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What Is A Startup?

What Is A Startup?

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What Is A Startup?

The term “startup” is often generically used to describe a fledgling company, from the local corner store to a large tech-focused company aiming to be the next unicorn. However, despite its widespread use, there really isn’t a formal definition or criteria for what constitutes a startup.

This loose interpretation of the term leads to confusion over what exactly differentiates a startup company from other forms of new businesses. For example, is a brand-new restaurant or retail store a startup, or is the term reserved only for innovative technology companies funded by venture capital? 

Despite the lack of a consistent definition, I think Steve Blank, a well-known person in the startup world, has done a pretty good job explaining the different types of startups. 

Let’s break each of these down.

Lifestyle Startups

A lifestyle startup is one where the founder(s) create a business around something they love doing. It’s more about living a particular lifestyle than making it big. Think of a person who loves surfing starting a surf shop. They’re in it because they love surfing and want to have an avenue to fund their lifestyle by doing something they love. 

Small Business Startups

Your everyday small business, like grocery stores, hairdressers, consultants, and electricians fall in this category. People who start these businesses have useful skills and want to work for themselves and make a living. This type of startup isn’t one that typically grows very large, but they’re often the backbone of their local economy.

Scalable Startups

The main goal of a scalable startup is to develop a unique product or service and bring it to the market. What sets scalable startups apart from other startups is their focus on innovation, aiming to introduce something new or significantly improve an existing idea.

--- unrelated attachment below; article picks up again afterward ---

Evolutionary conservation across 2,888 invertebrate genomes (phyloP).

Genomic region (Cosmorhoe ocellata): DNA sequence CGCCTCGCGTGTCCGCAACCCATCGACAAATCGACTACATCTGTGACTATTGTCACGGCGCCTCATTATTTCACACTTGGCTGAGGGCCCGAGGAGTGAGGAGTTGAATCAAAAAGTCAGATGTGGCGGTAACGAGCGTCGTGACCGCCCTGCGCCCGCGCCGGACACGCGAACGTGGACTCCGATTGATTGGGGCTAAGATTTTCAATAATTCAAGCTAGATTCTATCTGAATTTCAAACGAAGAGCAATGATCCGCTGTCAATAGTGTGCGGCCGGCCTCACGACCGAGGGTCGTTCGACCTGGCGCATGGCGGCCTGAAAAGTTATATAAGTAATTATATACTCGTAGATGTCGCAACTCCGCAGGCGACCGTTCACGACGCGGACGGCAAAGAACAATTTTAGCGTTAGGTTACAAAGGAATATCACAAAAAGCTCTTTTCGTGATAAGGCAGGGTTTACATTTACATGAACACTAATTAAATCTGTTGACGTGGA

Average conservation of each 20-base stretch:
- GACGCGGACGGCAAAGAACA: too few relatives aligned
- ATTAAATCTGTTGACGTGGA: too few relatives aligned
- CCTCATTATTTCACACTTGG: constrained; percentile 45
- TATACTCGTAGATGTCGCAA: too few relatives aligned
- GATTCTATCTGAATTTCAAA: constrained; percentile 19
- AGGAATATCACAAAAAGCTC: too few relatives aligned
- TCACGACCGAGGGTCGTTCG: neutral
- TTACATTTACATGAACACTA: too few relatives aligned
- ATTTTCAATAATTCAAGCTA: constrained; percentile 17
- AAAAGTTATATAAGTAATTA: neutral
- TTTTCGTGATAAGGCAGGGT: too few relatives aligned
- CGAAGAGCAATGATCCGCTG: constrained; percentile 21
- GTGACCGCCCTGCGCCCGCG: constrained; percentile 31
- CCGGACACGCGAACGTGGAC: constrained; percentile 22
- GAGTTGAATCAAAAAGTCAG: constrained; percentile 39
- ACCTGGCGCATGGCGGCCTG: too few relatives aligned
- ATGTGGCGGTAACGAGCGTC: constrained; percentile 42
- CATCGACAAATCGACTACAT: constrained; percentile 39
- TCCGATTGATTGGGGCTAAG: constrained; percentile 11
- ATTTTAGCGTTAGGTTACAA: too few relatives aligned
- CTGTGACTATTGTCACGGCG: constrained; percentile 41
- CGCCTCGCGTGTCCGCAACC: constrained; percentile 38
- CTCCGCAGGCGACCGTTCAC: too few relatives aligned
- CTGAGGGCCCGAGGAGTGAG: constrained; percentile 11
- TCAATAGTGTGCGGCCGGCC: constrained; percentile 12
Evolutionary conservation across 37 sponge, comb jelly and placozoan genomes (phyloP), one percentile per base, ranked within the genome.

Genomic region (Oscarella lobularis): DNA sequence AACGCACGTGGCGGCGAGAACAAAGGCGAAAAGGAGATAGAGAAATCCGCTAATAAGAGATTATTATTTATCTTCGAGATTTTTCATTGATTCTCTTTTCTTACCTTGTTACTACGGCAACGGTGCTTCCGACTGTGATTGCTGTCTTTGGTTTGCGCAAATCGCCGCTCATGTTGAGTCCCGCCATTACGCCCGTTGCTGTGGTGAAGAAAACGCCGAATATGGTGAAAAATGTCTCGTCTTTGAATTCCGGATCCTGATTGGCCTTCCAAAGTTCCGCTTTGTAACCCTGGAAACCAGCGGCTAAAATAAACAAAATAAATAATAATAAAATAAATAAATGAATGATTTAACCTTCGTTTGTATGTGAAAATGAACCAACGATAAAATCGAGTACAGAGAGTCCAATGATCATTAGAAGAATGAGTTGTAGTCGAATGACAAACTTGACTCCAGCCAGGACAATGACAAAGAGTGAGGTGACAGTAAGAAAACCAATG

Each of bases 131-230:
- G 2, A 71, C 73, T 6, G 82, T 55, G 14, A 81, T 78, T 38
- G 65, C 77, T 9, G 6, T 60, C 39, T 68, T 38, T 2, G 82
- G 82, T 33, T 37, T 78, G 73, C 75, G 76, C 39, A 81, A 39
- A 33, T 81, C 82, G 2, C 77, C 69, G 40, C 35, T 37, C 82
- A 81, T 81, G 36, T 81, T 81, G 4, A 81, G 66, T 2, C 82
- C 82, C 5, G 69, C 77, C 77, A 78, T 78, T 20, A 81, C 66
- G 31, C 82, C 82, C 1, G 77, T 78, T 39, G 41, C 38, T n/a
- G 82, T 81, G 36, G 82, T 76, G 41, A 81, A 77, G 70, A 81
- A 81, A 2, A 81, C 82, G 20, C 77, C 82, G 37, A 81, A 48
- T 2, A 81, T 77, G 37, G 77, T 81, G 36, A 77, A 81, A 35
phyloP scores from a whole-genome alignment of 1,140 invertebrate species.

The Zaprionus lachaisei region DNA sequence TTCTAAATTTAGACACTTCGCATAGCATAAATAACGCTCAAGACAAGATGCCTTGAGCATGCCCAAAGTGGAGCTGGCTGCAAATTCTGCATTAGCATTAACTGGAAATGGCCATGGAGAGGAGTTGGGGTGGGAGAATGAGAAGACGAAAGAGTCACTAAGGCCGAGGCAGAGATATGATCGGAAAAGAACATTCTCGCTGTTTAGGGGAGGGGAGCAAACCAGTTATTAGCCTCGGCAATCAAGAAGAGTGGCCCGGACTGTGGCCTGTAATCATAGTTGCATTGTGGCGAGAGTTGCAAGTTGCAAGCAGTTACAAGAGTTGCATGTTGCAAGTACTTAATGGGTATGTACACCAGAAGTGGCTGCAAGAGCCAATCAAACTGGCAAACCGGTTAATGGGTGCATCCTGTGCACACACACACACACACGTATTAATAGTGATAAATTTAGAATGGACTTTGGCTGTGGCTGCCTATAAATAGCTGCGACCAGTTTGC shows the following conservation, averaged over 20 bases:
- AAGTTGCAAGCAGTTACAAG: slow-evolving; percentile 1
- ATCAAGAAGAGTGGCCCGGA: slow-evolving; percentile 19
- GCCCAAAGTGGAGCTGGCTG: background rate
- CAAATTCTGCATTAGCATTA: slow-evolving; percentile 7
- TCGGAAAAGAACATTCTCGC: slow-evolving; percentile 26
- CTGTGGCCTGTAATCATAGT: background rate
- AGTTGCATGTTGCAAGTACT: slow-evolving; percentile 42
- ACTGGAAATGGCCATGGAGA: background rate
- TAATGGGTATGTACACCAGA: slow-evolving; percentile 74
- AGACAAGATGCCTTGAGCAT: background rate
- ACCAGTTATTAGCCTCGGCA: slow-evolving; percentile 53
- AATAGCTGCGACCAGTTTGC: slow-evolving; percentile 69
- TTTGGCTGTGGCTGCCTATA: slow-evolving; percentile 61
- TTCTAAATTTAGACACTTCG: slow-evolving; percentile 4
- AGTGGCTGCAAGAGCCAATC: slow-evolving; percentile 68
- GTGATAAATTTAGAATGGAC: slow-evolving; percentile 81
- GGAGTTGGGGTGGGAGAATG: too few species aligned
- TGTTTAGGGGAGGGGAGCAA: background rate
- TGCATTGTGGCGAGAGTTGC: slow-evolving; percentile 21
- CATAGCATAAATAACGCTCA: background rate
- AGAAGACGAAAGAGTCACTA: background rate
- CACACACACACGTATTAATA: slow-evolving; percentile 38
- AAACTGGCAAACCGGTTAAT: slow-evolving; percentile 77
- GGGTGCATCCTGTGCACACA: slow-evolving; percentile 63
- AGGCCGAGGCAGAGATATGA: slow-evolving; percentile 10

These early-stage startups often require outside seed capital, typically from angel investors and venture capital, and aim to grow big and fast. Think of companies like Facebook or Google in their early days. They start small but aim to become giants in their industry.

Buyable Startups

These startups are designed to be sold to larger companies. Often, they’re tech companies with a unique product or service that a big player in the market would find valuable. The goal isn’t to build a company for the long term but to create something attractive enough to be bought by a larger company.

Large Company Startups

These happen within big companies when they create new products or services in response to a changing market. Think of a well-established company like IBM developing a new tech solution. These startups have the resources of a large company behind them but the energy and innovation of a startup.

Social Startups

These businesses are more focused on making a difference, not making a profit. The aim is to provide solutions to social issues while being sustainable in the long run. They might look like traditional businesses, but their primary mission is social impact rather than profit.

What Is A Startup?

What Is A Startup?

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